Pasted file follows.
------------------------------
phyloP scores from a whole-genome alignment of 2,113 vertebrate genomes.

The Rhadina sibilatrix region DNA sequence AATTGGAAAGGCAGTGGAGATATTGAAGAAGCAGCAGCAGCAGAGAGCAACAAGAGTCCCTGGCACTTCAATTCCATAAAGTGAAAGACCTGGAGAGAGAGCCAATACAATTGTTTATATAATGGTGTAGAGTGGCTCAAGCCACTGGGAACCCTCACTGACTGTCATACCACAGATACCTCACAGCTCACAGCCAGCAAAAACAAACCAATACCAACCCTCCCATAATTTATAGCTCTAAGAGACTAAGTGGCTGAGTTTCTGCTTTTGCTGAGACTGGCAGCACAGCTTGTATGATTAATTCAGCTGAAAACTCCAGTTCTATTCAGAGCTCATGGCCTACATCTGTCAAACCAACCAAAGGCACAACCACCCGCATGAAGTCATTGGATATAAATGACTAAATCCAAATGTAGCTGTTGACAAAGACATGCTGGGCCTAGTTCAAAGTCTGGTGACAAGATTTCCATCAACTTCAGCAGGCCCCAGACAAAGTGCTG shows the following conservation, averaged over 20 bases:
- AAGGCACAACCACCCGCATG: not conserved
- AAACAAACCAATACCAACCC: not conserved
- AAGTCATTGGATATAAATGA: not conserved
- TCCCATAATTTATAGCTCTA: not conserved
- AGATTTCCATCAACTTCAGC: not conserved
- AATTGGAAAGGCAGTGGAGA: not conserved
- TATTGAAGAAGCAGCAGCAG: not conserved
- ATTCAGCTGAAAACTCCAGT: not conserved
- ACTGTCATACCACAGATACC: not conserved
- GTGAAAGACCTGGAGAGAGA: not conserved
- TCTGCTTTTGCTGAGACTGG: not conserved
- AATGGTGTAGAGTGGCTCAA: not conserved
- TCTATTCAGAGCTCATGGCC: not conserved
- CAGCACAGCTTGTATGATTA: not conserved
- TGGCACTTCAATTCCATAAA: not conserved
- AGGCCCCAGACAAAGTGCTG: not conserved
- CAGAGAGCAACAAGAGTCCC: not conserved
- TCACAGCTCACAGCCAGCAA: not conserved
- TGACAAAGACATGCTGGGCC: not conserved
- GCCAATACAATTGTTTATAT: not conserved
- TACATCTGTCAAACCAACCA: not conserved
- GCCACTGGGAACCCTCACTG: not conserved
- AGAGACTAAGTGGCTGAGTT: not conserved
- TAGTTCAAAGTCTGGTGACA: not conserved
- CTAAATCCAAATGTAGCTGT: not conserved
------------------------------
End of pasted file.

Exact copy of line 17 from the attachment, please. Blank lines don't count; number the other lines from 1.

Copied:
- TGGCACTTCAATTCCATAAA: not conserved